VMware changed the economics of the x86 server market when it introduced its ESX hypervisor in 2003. Through virtualisation users got closer control over their resources, improved server utilisation and spent a lot less on server hardware as a result. Initially server hypervising was used for consolidation, helping to cut down the number of physical servers and data centre locations. In more recent times the separation of physical from virtual resources has inspired new usage models and driven the move towards Cloud Computing.

Successful server hypervisors have created their own ecosystems: VMware, Citrix (Xen), Microsoft (Hyper-V) and RedHat (KVM) have thousands of attached partners who address their APIs and build plugins into their systems management suites. Each environment also creates a grouped set of aggregated resources, with various players acting together – witness IBM’s set of services with VMware for instance. Dell, HP and IBM jockey for position as VMware’s largest partner, underlining the power of its business model.

So if server hypervisors are commercially important, what about storage hypervisors? Despite being at a very early stage of development, there are a number of important issues. In particular:

  • Most are themselves currently subservient to specific server hypervisors – Virsto for instance attaches specific offerings to Hyper-V (server and VDI separately) and vCenter/ESX (together)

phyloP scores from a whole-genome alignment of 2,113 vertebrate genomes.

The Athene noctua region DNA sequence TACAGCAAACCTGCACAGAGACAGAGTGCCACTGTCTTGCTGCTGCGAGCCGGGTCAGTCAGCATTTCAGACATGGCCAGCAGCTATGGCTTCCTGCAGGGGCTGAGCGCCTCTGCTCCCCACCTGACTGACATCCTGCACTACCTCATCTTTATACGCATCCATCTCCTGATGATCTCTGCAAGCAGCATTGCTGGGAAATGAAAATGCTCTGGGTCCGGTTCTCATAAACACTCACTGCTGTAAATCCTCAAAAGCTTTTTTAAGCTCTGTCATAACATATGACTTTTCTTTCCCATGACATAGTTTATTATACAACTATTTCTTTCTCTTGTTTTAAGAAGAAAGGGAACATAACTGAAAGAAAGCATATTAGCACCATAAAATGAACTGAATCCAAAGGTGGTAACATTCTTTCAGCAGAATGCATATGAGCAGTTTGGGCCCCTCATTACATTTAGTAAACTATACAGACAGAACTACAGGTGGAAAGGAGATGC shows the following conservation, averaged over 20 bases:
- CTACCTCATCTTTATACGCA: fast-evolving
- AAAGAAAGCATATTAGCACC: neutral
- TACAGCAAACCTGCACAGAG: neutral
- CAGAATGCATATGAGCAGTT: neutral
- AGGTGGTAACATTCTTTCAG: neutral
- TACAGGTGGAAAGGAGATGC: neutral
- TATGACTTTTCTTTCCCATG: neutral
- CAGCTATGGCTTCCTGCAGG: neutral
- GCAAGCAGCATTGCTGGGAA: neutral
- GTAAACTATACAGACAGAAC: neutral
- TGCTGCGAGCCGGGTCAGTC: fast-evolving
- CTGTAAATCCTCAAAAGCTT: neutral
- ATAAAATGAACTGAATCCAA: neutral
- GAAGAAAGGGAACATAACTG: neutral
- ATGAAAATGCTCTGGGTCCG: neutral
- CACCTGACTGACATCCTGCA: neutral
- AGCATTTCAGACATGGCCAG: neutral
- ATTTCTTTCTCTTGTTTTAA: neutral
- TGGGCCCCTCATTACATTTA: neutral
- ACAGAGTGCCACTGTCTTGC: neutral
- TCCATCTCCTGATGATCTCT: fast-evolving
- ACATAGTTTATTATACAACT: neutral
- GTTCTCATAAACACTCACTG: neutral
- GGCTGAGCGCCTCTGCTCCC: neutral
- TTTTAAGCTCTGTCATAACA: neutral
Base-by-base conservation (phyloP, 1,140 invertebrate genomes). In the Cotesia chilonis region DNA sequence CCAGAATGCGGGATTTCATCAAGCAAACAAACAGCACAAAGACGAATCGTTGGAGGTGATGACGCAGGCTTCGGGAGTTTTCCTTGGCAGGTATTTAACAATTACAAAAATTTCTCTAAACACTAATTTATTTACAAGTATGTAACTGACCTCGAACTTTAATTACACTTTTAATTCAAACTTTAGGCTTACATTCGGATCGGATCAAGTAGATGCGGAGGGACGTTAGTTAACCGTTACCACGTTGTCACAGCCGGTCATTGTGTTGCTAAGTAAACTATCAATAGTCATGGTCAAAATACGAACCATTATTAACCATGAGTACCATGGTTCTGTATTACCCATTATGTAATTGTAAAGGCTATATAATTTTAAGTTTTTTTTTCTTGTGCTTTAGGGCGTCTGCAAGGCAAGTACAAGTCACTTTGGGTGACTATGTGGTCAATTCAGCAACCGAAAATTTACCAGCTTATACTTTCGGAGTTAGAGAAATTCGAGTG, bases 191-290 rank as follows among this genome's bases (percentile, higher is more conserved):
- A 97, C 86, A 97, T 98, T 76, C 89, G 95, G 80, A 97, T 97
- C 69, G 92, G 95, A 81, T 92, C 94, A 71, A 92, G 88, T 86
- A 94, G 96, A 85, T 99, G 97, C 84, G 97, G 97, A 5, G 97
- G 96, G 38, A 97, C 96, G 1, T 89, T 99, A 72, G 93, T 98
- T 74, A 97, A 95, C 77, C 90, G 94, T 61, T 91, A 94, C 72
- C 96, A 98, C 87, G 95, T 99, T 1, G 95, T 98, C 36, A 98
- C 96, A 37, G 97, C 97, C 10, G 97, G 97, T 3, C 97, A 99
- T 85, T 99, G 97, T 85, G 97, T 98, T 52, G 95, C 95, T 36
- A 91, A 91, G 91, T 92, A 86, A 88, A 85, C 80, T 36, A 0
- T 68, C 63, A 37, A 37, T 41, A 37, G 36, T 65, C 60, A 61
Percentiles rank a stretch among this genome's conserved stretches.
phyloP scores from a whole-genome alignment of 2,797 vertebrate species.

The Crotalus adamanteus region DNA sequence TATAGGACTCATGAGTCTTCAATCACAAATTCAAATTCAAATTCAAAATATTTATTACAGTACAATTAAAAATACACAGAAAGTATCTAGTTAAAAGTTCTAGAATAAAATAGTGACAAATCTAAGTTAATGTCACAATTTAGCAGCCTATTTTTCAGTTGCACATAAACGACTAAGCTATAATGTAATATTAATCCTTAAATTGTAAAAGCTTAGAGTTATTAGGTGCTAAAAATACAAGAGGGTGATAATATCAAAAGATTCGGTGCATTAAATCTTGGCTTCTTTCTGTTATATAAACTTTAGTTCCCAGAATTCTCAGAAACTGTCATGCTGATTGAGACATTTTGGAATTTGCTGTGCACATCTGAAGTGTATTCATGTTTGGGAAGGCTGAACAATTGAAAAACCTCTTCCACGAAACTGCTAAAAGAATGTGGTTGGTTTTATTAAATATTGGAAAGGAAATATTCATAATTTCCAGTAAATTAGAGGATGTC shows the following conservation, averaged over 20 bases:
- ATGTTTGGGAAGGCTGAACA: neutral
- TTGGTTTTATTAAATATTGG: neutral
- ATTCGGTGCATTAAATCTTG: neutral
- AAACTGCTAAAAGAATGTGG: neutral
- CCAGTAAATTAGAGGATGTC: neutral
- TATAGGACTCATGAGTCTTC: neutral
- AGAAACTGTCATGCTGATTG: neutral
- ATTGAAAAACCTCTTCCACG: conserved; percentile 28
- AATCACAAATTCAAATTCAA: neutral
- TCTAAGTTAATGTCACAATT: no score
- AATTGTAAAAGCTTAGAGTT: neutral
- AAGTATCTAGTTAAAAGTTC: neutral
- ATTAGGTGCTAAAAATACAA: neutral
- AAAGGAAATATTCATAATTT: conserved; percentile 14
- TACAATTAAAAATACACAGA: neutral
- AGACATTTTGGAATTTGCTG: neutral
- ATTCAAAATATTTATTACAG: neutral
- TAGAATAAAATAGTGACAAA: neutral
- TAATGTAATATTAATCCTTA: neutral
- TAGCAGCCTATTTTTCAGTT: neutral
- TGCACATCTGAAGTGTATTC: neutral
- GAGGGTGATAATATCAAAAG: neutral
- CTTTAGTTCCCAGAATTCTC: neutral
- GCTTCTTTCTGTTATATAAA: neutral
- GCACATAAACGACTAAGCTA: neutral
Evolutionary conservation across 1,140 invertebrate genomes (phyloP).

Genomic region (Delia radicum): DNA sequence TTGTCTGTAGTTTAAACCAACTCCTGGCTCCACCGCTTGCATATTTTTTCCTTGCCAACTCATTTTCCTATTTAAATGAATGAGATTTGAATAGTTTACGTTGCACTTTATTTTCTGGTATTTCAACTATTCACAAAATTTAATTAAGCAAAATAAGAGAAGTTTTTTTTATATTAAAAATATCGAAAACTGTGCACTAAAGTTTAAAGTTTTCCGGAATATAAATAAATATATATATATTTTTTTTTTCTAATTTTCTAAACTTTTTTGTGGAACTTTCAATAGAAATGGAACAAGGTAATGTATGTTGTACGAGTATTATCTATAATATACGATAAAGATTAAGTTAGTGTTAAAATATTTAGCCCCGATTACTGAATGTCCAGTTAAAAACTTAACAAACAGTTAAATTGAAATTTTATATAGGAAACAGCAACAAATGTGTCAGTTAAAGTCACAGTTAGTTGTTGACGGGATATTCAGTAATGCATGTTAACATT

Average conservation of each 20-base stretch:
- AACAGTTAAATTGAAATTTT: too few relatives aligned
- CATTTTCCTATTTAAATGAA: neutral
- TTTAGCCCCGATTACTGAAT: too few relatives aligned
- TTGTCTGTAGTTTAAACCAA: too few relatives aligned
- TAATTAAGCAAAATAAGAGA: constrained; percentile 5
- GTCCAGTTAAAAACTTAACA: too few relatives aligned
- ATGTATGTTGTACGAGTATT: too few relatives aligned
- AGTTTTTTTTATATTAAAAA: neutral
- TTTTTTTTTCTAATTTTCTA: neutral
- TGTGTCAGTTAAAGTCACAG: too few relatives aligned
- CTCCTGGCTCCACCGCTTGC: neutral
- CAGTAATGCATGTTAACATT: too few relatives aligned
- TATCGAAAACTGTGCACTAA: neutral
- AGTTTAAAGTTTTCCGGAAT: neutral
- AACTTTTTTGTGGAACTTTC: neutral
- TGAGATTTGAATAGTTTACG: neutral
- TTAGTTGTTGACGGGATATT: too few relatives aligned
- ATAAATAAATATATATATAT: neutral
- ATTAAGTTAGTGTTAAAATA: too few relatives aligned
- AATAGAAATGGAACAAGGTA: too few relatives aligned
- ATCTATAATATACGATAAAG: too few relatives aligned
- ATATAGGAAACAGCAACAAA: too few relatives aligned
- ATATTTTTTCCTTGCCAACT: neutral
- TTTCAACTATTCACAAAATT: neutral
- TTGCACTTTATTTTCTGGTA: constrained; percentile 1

• They offer a new way for CIOs to reduce the extra costs of storage associated with virtualisation; over time they may genuinely change the economics of storage
  • They are being positioned against typical storage systems vendors who offer savings only for customers of their own offerings – analogous to server vendors before 2003: Hitachi and IBM are exceptions in allowing other vendor arrays to be connected to their storage hypervisors; in the server market the ability to run hypervisors on any vendor’s servers was a key to acceptance
  • There is a growing debate about whether a software-only approaches from Falconstor, Data Core and Virsto are better than hardware and software ones from IBM and Hitachi – similarly their were a number of software and hardware approaches to x86 server virtualisation before VMware’s software-only approach succeeded

Of these issues the first is important – after all if each storage hypervisor is relevant only to specific server virtualisation suites, then perhaps VMware itself will turn out to be the ‘VMware of storage hypervisors’. A generic market will depend on storage virtualisation being handled as a separated management layer for pools of storage as envisioned in Utility Computing models of the late 1999s. It is clear that server hypervisors have already achieved that role for server pooling.

Worldwide spending on storage systems stands at $120 billion today and all vendors offer savings through new techniques, not least by the development of automatic tiering and the attachment of low-cost disk in Tier 3: however the development of successful storage hypervisors looks to us to have the best chances of creating a step change in storage economics. Watch out for when any of the storage hypervisor players start recruiting partners en masse – it will be a good sign of success for the subject as a commercial entity.

Read more on how we assess go-to-market rainmakers.

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